On the arrival trip in the late morning, we trudged up the dock and along a winding, wire-crowded path to the building housing the McNeil visiting room, which looked for all the world like an elementary school cafeteria. Which, I suppose, was the idea — as I walked in, I saw children playing with toys, board games and coloring books at table. Their daddies, many of which had gang tattoos crawling up their necks, smiled and laughed in delight as their kids happily busied themselves. More common was the sight of adult visitors playing cards with their inmate friends and family members.
I waited at a table for just a few minutes until a handsome, bespectacled, shaven-headed, lightly complected Hispanic man in his mid-thirties walked out from the main prison housing complex and caught my eye. It occurred to me, at just that second, that I had no idea what Aaron looked like, but I felt certain this had to be him. We shook hands with a smile and sat to talk.
Within three minutes of conversation, I knew I had chosen well. Aaron is not only personable, but bright, articulate, thoughtful, possessed of a strong memory and infinitely willing to embrace his failings and his crimes. I have a pretty strong bullshit detector, but my antennae didn’t twitch in the slightest as we talked for nearly two hours. As he spoke, I developed an increasingly focused picture of a man who realizes that the key to a successful future lies in claiming complete ownership of his past.
His path to redemption began some eight years before, after a series of “dirty UAs” — positive drug tests — while he was incarcerated in the far more hardcore state penitentiary in Walla Walla. According to Aaron, the corrections sergeant who administered the most recent test said, essentially, “You’re a better person than this, I can tell … what are you doing here? I don’t want to see you here again.” And then he sent Aaron, as he was obliged to do, to “the hole.”
It was in solitary confinement that Aaron did the reassessment that started his life on a different course. Since then, Aaron’s prison record has been almost completely clean. He repaired his relationships and reconnected with a lot of his childhood friends, many of who knew him since before his days as a cheerfully womanizing football star at Kentridge High School. He embraced an interesting mix of Christianity and self-empowerment through motivational speakers like Anthony Robbins. (I got the impression that Robbins’ book Awaken The Giant Within was just about as important to him as the Bible.) He’s also a big fan of Warren Buffett, and has a deep interest in financial planning and investing.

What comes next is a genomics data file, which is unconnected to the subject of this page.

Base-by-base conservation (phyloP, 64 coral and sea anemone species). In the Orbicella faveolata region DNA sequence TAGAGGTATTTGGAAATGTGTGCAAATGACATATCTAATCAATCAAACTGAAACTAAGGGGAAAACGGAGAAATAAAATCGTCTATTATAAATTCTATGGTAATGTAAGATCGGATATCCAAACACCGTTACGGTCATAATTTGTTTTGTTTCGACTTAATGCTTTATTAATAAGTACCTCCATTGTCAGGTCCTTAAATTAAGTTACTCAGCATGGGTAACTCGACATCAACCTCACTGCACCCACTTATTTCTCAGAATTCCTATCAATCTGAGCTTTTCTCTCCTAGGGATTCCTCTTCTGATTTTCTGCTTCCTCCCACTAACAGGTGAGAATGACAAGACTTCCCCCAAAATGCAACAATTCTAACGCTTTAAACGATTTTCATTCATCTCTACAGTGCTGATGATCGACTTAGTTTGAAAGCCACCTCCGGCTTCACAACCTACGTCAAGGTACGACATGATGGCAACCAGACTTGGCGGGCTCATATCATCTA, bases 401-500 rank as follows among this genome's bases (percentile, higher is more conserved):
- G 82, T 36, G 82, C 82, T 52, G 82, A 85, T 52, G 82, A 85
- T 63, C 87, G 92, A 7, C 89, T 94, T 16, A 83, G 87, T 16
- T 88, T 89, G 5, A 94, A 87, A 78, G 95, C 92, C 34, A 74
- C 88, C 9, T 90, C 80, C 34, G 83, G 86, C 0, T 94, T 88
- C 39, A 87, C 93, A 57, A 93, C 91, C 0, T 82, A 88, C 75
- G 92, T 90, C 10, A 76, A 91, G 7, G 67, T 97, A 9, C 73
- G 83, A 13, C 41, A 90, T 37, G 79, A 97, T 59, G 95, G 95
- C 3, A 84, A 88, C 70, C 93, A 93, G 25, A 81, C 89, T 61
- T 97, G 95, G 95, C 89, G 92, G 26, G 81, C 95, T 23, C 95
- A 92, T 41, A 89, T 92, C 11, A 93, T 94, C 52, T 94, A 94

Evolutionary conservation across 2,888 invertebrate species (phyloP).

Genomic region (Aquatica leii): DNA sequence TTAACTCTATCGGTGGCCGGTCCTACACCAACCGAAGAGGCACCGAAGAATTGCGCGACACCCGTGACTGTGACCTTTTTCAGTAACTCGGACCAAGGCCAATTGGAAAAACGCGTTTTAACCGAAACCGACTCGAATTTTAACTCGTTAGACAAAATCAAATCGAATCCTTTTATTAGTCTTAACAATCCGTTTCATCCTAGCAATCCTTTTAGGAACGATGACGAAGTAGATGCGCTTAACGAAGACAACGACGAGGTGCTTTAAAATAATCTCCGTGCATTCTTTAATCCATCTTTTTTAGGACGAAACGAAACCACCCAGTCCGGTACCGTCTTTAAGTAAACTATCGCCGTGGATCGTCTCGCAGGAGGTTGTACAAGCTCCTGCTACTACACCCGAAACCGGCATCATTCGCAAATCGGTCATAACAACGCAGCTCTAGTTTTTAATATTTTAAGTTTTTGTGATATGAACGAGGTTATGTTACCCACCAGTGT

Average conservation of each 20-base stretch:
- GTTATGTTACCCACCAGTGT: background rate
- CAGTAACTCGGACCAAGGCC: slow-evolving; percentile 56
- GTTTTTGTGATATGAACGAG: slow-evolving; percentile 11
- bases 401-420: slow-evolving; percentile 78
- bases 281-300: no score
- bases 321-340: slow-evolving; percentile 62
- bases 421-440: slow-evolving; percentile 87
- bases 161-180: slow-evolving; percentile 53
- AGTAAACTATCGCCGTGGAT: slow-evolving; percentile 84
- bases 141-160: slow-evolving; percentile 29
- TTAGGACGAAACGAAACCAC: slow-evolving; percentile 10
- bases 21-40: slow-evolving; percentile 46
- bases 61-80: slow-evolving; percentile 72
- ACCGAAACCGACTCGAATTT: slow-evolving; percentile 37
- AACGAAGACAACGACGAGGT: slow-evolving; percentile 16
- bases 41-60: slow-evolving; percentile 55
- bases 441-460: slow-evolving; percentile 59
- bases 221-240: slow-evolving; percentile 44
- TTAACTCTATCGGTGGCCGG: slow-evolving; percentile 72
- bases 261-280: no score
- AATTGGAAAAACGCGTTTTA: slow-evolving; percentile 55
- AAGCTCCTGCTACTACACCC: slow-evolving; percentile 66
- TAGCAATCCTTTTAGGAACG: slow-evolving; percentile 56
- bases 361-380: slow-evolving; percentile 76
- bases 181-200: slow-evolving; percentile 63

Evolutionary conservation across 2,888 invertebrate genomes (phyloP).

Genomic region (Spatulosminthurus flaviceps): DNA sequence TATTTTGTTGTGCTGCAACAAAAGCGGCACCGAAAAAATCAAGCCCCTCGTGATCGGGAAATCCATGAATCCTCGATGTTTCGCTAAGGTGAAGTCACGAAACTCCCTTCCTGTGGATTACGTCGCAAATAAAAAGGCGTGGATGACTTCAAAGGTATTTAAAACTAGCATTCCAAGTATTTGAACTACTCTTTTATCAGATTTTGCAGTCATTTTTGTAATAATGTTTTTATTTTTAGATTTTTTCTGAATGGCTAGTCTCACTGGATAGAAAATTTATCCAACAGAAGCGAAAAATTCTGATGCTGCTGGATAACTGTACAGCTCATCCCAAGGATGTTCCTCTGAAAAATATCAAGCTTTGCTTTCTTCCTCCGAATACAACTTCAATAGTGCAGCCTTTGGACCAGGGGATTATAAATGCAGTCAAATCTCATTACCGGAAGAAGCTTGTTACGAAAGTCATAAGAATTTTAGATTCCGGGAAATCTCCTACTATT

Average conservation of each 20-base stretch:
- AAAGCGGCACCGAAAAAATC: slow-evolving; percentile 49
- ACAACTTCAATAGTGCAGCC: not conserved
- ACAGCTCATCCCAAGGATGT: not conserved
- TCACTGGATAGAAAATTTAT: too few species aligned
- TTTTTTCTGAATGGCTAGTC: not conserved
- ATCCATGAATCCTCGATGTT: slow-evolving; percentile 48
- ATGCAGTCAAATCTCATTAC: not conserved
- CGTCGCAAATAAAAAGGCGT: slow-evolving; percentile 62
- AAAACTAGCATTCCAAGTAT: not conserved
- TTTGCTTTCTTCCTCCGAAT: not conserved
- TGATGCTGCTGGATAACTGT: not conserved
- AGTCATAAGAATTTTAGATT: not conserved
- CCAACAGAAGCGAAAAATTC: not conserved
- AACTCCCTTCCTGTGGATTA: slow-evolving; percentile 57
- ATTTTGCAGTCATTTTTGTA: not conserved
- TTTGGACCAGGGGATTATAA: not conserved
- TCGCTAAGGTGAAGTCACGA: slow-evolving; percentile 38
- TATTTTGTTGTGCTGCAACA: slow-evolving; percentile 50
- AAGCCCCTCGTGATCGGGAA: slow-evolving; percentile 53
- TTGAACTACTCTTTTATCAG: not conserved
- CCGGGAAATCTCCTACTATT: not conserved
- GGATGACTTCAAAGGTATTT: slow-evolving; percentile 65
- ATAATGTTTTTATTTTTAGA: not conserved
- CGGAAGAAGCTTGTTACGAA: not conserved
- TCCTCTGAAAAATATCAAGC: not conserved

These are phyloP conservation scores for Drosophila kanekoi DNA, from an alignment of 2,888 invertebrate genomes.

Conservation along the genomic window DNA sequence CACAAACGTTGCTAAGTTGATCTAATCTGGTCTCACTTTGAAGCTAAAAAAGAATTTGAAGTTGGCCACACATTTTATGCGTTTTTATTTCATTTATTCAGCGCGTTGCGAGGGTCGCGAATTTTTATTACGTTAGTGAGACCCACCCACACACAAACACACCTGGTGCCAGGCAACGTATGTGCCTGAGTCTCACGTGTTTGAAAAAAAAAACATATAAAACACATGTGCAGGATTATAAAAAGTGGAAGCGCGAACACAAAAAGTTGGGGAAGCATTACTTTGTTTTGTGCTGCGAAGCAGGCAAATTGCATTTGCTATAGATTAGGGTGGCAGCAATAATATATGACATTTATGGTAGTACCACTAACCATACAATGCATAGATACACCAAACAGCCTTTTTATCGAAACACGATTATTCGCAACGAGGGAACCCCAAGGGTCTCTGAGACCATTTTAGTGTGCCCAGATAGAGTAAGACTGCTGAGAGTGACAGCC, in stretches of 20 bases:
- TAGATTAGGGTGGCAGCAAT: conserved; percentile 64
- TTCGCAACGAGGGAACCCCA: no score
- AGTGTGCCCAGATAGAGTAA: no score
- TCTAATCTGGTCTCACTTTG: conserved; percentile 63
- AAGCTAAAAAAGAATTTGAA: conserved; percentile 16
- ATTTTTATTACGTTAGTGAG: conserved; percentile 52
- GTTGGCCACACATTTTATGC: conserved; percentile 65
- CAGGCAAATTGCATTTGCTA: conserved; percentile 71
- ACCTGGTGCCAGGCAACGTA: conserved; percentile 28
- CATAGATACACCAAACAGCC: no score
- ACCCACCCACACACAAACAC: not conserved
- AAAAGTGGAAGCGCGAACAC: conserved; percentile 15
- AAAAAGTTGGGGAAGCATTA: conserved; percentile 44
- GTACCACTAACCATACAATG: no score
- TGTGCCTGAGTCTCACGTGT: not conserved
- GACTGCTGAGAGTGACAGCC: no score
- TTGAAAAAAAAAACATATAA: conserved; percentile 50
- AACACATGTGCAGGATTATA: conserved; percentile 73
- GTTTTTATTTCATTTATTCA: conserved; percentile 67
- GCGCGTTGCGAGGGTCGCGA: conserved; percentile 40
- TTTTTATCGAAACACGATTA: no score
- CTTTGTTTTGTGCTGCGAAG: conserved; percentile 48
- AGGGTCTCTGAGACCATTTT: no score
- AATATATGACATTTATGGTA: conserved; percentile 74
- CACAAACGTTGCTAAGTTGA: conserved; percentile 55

He spoke with remarkable candor about his crimes, starting with an armed assault just after his 1993 graduation from high school that landed him in a King County work-release program. It was through a work-release contact that Aaron made his first drug-dealing connection, and from there developed a reputation through Kent as a badass drug dealer who was not above robbing other dealers. Everything he told me checks out with the official record.
Aaron Borrero doesn’t deny what his did to Les Lemieux, and their stories largely agree. But he does feel that he took the fall for the crime’s mastermind, a guy named Kyle Anderson, who managed to escape clean after two mistrials. And after reading the police documents and court transcripts from his case, I’m inclined to agree that of the three people who participated in the robbery and attempted murder of Lemieux, Borrero’s punishment was disproportionate to his culpability. In other words, he deserved the sentence he got — but the other two should have been at least equally punished. But that’s not an argument I’ll make in my book. That’s not my purpose. It’s simply my belief that once the reader takes in all the facts, that’s the conclusion they’ll come to.
Anyway, the upshot is this: Aaron Borrero has agreed to fully cooperate with me as I prepare this book (which I have tentatively titled Everybody Here Gets Out Alive). And to that end, we’ll meet every two or three weeks on Monday afternoons. He’s also agreed to help secure the cooperation of others I’ll eventually want to talk to, including Elizabeth Hernandez, the mother of his youngest child. Hernandez got out of prison in 2004, lives in the Seattle area, and the two amicably co-parent their son even though they’re no longer a couple.
So this, in essence, means that Everybody Here Gets Out Alive is a go. Even if none of the secondary characters in the story agree to work with me, I’ll still have enough material for a good book based on police reports, court documents, trial transcripts, the Clemency and Pardons Board records … and the detailed memories of Aaron Borrero and Les Lemieux.
The best ending I can think of? In my first meeting with Les, I asked him if he would be willing to meet with Aaron once all the legal issues are behind them (there’s a lifetime restraining order between the two, which is pretty much automatic for any attempted murderer and his victim, but it can be lifted if the victim wants it lifted).
He said yes.
On Monday, I asked Aaron the same question. He too said yes.
I would very much like to be present for that moment. It would be an incredible way to conclude an incredible story.